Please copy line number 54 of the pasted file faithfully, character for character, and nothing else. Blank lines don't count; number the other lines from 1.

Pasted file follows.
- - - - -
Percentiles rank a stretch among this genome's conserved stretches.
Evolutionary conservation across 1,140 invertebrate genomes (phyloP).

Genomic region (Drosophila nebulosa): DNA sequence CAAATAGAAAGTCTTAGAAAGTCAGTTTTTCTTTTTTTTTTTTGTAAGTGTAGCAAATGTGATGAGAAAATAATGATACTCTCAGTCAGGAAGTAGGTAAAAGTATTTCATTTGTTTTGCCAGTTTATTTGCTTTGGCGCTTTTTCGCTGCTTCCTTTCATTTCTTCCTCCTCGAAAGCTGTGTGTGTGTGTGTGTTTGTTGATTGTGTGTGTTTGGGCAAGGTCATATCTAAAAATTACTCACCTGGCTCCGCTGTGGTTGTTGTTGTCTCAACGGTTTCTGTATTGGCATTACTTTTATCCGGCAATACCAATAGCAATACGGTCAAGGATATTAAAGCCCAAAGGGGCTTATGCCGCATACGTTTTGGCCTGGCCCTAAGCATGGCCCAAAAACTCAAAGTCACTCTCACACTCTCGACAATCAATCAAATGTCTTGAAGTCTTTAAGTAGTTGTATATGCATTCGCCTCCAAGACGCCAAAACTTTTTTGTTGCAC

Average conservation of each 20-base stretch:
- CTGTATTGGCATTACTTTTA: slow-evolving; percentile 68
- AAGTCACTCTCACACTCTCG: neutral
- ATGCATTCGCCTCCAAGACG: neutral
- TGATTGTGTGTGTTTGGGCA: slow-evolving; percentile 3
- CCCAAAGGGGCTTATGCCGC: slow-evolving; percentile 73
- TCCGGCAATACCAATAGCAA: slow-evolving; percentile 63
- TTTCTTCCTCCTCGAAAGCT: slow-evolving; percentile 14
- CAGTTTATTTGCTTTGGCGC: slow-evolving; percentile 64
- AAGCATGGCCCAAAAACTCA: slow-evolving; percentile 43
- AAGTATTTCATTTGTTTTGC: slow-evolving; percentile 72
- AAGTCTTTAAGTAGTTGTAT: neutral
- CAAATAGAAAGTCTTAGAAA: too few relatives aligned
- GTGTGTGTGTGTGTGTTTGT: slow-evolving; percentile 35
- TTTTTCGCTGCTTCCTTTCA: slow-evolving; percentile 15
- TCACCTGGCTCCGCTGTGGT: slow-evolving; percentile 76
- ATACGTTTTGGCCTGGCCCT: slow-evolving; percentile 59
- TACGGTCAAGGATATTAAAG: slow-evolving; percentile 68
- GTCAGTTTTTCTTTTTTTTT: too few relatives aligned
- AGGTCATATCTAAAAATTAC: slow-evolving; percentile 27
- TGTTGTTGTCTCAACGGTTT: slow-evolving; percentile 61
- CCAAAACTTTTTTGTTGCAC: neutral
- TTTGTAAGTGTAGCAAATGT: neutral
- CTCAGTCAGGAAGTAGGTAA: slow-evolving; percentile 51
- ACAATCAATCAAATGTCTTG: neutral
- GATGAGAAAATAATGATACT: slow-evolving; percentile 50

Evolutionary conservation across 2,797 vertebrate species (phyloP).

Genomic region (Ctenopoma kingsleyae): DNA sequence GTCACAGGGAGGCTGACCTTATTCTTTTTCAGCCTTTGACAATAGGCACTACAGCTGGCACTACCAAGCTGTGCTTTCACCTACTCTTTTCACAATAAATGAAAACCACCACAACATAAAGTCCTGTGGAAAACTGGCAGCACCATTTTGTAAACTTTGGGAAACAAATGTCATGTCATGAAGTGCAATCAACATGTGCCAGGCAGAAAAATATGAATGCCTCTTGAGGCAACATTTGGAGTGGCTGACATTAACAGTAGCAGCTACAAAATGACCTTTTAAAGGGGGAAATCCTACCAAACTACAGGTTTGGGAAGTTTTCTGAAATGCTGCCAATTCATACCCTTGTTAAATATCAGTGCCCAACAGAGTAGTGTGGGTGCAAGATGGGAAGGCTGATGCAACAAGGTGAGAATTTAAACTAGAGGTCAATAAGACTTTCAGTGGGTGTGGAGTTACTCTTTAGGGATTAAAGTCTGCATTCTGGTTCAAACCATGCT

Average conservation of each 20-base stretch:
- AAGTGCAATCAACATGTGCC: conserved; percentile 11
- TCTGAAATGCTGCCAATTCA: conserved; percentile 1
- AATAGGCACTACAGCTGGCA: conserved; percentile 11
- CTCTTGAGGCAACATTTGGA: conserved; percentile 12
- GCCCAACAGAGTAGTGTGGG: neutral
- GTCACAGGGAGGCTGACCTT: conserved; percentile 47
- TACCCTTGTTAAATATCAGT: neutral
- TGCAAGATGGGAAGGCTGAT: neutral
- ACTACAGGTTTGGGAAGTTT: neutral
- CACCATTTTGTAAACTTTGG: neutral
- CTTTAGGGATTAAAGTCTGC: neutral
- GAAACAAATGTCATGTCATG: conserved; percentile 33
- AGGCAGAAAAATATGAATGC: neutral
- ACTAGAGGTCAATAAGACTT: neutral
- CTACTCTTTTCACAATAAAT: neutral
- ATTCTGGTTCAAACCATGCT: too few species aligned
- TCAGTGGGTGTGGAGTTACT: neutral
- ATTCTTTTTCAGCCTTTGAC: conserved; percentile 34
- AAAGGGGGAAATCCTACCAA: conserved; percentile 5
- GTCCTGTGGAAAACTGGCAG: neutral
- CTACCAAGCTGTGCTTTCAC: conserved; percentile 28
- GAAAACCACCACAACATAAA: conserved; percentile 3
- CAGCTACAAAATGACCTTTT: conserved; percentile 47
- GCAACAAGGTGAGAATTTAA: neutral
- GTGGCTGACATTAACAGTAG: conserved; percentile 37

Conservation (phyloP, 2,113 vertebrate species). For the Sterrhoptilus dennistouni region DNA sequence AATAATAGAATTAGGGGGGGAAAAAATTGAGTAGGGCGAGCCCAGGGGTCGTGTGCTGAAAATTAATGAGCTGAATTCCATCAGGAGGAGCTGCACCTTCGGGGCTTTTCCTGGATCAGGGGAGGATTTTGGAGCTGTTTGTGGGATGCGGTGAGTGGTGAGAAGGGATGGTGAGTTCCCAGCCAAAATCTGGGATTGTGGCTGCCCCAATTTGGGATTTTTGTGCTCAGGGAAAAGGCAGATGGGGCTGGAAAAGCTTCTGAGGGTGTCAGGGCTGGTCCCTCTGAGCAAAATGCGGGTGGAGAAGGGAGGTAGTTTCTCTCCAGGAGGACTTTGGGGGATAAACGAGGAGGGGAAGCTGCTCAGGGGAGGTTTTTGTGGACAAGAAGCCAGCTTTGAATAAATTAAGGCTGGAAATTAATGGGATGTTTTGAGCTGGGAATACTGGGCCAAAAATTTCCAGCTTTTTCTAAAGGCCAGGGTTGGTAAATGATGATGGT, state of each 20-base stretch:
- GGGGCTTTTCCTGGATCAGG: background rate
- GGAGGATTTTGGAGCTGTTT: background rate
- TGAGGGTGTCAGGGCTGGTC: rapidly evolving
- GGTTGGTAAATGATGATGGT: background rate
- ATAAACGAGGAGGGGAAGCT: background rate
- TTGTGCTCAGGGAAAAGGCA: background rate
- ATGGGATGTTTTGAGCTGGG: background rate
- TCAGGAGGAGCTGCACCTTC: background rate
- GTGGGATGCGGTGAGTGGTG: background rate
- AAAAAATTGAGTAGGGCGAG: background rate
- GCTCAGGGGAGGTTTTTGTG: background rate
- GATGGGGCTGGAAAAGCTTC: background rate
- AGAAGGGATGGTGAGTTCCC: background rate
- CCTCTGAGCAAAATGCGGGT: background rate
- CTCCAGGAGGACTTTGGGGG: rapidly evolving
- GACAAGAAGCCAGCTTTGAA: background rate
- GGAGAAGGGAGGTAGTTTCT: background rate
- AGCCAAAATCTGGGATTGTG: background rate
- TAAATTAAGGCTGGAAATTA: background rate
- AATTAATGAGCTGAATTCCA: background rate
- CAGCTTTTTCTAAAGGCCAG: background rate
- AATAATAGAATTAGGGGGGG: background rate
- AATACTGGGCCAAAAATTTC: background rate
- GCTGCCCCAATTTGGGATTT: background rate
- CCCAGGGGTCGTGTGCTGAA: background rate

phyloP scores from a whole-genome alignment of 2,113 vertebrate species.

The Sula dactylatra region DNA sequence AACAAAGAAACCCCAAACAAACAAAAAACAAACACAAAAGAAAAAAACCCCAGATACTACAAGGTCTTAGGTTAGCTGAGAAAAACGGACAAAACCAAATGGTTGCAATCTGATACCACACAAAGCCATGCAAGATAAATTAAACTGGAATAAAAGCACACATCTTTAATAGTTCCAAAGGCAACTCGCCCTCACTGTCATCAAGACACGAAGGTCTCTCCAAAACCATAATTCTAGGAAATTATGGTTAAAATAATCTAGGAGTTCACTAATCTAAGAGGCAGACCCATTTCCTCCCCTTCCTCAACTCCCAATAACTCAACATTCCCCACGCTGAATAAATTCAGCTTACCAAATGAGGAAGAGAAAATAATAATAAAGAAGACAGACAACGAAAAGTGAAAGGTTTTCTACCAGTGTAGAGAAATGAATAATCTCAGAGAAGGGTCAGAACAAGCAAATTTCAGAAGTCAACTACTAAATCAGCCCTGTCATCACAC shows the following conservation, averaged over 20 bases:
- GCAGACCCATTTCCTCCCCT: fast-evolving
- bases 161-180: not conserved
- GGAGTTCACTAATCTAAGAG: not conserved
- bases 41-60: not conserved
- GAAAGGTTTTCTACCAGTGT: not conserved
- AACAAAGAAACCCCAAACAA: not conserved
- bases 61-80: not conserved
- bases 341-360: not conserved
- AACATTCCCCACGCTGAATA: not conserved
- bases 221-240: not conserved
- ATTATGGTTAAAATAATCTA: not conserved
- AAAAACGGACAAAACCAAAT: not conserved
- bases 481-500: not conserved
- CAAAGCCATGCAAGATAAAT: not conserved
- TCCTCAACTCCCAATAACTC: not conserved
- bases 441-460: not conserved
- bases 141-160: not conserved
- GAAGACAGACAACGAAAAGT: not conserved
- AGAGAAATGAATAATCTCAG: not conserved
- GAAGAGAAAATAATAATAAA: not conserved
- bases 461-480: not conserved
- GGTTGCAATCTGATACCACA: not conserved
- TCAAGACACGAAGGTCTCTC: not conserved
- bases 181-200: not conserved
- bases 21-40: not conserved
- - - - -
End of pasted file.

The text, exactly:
- GAAAACCACCACAACATAAA: conserved; percentile 3